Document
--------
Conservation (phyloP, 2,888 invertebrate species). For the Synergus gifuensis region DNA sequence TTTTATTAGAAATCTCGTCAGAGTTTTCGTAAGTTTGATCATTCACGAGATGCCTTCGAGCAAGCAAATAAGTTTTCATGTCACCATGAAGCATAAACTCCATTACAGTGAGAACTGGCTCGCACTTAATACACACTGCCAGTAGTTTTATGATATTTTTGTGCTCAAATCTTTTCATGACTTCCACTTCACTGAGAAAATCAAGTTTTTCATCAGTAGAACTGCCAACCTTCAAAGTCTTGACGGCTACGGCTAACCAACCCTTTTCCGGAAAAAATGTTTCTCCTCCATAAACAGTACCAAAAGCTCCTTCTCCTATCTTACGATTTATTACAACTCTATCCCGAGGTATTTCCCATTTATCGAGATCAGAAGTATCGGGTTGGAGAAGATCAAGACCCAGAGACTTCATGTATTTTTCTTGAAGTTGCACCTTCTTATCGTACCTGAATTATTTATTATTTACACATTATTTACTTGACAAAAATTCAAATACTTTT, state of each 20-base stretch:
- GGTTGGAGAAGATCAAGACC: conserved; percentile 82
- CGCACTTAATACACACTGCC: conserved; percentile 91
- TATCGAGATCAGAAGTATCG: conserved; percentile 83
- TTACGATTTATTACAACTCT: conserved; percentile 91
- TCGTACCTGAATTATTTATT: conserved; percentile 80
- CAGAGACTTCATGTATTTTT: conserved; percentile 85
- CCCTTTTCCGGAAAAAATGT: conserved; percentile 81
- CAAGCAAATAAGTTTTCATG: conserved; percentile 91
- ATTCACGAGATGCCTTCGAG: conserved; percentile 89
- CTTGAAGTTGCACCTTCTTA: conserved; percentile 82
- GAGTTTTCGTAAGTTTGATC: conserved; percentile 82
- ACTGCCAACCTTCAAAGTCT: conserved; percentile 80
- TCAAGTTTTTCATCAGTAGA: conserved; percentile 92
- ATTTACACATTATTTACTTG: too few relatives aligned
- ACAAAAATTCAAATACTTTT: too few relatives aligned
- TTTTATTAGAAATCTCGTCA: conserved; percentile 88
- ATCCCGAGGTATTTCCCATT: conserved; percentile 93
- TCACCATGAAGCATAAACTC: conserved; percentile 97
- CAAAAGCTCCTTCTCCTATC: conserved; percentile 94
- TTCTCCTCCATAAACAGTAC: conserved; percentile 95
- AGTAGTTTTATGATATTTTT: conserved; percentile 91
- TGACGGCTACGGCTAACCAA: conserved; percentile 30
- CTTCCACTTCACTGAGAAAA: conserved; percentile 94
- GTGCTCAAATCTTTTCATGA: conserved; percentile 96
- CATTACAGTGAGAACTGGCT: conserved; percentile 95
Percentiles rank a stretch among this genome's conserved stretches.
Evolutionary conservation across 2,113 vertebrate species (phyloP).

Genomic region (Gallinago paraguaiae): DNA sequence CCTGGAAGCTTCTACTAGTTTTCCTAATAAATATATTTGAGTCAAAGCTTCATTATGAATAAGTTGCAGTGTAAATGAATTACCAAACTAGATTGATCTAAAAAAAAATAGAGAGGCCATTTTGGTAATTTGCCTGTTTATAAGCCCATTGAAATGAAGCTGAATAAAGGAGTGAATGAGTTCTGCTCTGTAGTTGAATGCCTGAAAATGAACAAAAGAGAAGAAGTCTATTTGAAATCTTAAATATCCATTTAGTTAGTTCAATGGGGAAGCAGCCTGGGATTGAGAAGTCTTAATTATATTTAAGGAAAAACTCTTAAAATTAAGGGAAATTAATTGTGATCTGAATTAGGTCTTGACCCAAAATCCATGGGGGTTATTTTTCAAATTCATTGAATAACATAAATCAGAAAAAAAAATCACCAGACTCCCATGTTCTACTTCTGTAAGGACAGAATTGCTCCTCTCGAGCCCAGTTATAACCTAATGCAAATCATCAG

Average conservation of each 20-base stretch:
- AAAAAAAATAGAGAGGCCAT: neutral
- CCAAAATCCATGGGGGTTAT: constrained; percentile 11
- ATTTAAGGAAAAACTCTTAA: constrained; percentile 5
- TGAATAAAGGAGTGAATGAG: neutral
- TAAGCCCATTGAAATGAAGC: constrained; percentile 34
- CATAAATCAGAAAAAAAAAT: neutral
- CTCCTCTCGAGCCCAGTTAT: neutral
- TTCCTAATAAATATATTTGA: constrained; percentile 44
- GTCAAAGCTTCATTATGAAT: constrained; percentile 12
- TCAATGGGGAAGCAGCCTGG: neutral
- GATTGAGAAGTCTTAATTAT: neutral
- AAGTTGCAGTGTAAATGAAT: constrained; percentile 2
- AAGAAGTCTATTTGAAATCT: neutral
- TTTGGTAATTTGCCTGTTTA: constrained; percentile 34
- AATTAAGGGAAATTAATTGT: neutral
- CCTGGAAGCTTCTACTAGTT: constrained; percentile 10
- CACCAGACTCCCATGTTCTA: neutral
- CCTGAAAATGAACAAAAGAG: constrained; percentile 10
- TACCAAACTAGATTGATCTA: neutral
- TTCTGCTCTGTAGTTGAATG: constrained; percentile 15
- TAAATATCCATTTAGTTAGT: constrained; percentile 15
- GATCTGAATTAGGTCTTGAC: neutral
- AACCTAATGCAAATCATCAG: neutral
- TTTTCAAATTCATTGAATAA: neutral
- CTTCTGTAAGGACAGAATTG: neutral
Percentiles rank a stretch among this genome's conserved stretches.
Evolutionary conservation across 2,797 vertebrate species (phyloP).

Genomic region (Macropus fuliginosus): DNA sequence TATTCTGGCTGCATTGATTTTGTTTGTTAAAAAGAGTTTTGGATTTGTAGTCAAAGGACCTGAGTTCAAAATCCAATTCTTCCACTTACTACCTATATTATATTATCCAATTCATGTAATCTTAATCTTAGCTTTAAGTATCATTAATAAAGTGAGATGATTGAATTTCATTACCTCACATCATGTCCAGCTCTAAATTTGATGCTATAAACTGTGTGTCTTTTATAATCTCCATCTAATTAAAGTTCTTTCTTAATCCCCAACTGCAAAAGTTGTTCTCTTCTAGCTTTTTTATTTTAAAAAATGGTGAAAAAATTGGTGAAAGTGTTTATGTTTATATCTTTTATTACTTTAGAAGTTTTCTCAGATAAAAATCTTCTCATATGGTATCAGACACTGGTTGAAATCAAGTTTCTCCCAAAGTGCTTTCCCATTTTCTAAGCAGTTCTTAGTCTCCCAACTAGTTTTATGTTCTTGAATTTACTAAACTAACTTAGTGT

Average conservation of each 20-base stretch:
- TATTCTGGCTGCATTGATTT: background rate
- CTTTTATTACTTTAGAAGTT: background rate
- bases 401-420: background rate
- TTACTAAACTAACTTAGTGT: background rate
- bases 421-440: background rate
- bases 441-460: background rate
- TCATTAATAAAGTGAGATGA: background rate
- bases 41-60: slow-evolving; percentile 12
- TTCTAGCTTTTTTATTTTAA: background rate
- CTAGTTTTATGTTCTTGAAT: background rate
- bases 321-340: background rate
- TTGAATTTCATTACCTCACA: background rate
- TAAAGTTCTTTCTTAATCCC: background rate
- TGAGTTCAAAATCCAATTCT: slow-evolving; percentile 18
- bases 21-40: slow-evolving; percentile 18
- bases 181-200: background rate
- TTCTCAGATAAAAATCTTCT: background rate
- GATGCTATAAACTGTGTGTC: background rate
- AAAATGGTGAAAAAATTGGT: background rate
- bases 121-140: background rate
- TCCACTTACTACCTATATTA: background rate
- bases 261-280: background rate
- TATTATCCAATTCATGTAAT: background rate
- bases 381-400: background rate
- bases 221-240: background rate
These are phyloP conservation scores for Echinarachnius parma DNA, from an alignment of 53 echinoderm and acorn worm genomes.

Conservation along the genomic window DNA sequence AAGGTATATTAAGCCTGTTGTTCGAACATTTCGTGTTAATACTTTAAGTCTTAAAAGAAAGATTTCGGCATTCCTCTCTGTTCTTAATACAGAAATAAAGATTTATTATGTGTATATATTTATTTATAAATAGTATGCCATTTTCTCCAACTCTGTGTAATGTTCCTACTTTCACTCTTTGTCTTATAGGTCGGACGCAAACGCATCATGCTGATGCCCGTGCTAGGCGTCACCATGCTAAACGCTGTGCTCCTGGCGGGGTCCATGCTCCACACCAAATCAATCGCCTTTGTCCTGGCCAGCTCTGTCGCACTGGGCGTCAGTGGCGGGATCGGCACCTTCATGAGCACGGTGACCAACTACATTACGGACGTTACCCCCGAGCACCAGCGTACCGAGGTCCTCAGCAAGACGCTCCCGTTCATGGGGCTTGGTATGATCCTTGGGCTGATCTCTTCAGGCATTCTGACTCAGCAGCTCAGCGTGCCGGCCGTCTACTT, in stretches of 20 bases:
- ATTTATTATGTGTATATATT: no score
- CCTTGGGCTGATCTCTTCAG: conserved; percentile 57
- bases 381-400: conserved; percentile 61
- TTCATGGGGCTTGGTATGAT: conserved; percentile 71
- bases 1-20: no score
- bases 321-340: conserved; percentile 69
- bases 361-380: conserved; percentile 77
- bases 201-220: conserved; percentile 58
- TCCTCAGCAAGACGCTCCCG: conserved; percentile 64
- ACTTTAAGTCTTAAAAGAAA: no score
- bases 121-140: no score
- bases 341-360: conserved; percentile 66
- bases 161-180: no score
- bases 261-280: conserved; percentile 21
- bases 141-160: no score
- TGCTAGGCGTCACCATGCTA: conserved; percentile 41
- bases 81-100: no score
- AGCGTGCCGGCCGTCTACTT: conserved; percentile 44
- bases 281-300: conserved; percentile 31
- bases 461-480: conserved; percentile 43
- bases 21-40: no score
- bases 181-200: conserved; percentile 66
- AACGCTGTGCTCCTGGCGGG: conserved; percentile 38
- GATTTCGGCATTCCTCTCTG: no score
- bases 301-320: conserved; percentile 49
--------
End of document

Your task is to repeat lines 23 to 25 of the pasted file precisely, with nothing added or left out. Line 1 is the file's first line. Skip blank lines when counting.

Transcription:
- TGACGGCTACGGCTAACCAA: conserved; percentile 30
- CTTCCACTTCACTGAGAAAA: conserved; percentile 94
- GTGCTCAAATCTTTTCATGA: conserved; percentile 96